Thursday, November 1, 2012

Sonic Liberation Front Jetway Confidential High Two 2012

A free jazz exploratory that while wildly accessible, seemingly breaks the unwritten harmonic rules on a sub genre so named because critics did not have the training, experience or the remotest clue as to how to describe what was happening when this movement took off "back in the day."

Sonic Liberation Front's Jetway Confidential will be available on 11/13/12 taking their razor sharp brand of Afro-Cuban hard bop meets an open ended resurrection of the Albert Ayler sound from some thirty years ago. Ah the more things change the more they stay the same. The end result of Jetway Confidential may touch your heart and set your hair on fire on the same time and this my friends is beautiful. The band runs "W.T.F.O" for those of you unfamiliar I would google that and start with Sammy Hagar and I believe you will see why the abbreviation.

Having had a rather nasty dust up with a straight ahead pianist from the Philly area that would confuse the perspective of a review with the finality of a grand jury indictment, I had given up on the Philly area. For me this particular area extended from Philly to the Big Apple and perhaps over to the Jersey shoreline had me convinced this was less than fertile or accepting cultural ground for an honest journalist to travel without wasting an inordinate amount of time, then I received Jetway Confidential.

"Mother of Nine" is a percussion enthusiast dream, pulsating complex rhythmic patterns boarding on the hypnotic and with a organic heartbeat that stays with you long after the last notes have faded. "OneTwoThree" is a personal favorite and perhaps the epitome of the plethora of genres, styles, and sounds this virtuoso group draws upon to build a deconstructed harmonic presentation of sound but with a captivating melodic sense. This is an experience more so than the traditional release. The saxophone work may best be described as John Coltrane somehow making the escape from a musical cocoon only to return as the great free jazz musician Ivo Perelman. Both artists and sounds morph into visceral and cerebral exercises for the mind to find the lost chords and missing beats that may or may not have been there all along. There is a metal influenced guitar running methodically underground with a sound somewhere between Joe Satriani and Al Di Meola. "Metaphyzzix" has the Santana sound gone wild percussion as it gradually morphs into another hypnotic gem complete with what may be every horn player in the greater Philadelphia area. Most groups of a similar genre can point at their work with pride and remind fans and critics alike of the ease in which the self imposed limitations of genre are shattered. The Sonic Liberation Front goes one step further and crosses that space/time continuum and uses this to an incredible creative advantage.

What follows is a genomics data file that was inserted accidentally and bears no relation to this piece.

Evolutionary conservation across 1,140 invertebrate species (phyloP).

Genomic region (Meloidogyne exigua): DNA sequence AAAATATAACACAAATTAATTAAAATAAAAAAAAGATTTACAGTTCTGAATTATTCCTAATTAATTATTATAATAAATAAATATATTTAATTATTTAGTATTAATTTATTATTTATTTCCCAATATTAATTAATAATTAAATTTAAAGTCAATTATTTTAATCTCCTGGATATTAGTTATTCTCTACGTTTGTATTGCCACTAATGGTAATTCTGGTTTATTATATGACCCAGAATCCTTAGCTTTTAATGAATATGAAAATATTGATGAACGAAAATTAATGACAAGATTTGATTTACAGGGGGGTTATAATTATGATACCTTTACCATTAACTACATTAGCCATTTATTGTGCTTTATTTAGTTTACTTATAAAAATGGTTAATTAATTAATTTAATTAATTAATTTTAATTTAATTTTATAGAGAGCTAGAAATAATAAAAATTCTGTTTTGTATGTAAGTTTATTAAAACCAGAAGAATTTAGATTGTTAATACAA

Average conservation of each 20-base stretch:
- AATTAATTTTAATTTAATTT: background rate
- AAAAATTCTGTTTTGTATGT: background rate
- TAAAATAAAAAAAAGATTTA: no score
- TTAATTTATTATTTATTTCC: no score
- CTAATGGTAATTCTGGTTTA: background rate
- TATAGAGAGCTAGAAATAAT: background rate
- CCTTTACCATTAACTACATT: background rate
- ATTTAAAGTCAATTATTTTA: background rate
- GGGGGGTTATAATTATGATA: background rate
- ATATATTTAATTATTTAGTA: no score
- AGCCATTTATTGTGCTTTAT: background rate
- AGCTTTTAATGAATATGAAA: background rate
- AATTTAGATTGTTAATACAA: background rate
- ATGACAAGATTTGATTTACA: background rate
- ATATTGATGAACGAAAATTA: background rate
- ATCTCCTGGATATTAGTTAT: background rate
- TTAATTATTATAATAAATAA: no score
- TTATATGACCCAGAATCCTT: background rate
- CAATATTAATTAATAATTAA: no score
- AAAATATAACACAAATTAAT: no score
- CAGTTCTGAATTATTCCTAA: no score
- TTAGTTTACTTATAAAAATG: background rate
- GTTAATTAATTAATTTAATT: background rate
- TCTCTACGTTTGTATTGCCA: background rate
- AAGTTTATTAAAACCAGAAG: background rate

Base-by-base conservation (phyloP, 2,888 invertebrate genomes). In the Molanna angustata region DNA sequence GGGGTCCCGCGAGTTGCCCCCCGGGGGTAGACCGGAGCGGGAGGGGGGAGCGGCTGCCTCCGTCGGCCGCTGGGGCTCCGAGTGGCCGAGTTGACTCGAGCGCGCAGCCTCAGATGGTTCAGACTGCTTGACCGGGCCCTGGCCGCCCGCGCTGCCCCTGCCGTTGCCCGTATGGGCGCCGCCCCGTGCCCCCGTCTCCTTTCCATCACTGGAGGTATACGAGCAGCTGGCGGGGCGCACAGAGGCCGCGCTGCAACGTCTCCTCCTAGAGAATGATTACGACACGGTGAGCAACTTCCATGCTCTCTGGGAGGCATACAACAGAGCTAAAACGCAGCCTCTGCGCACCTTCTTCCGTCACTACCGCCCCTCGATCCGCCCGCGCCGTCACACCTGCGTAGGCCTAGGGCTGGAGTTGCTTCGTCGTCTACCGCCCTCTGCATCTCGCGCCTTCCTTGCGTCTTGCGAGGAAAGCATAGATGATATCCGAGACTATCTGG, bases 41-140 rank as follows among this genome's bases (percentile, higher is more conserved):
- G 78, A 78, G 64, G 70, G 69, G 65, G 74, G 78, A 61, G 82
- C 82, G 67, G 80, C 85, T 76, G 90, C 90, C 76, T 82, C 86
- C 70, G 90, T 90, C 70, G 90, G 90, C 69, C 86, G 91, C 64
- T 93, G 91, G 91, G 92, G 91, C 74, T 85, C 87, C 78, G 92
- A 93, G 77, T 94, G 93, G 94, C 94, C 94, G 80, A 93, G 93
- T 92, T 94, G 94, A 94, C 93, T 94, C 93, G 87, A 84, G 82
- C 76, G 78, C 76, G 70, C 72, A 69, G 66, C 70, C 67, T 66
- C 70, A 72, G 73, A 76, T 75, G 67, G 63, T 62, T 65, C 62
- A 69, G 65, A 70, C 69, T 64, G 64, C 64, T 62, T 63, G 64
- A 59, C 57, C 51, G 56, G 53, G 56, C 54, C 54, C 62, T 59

Sonic Liberation Front lives up to their name, an avant-garde smoker that utilizes up to 23 musicians on this one recording without every attempting to portray themselves in the traditional form and function of the more commonly accepted western big band. There have been only a handful of releases that have literally left me speechless (in a good way) and the Sonic Liberation Front slips in line with the rest. Not hard bop, not Afro-Cuban or Cu-bop, not exactly free jazz but the perfect harmonic storm of what happens when all of these come together. Percussion, syncopated horns, a guitar that has the distinct possibility of melting your brain and this is just the tip of the ice berg. Not for the fair of heart, while referring to band performing a sonic exploratory then Sonic Liberation Front must hold the patent. Impressive, adventurous and borderline addictive this is an intense experience for those willing to free their mind.

Tracks: Uh-uh; Mother of Nine; Jetway Confidential No. 3 (for Sun Ra); Padrino's Hit; Yemaya; One Two Three; Umami: One Two; Metaphyzzix.

In the interest of space the following are the names of the participants on this release:

Kevin Diehl; Chuckie Joseph; Edwin Lopez; Adwoa Tacheampong Joseph; Terry Lawson; Matt Engle; Todd Margasak; Julian Pressley; Dan Blacksberg; Travis Woodson: Jon Barrios; Olufemi Mitchell; Shaw Dade Beckett; Bankole Olaleye; Monique Temitope Carter-Beckett; Brent White; Dan Scofield; Baba Joe Bryant; Tom Lowery; Connor Przybyszewski; Bryan Rogers; D. Hotep; Bill Moos.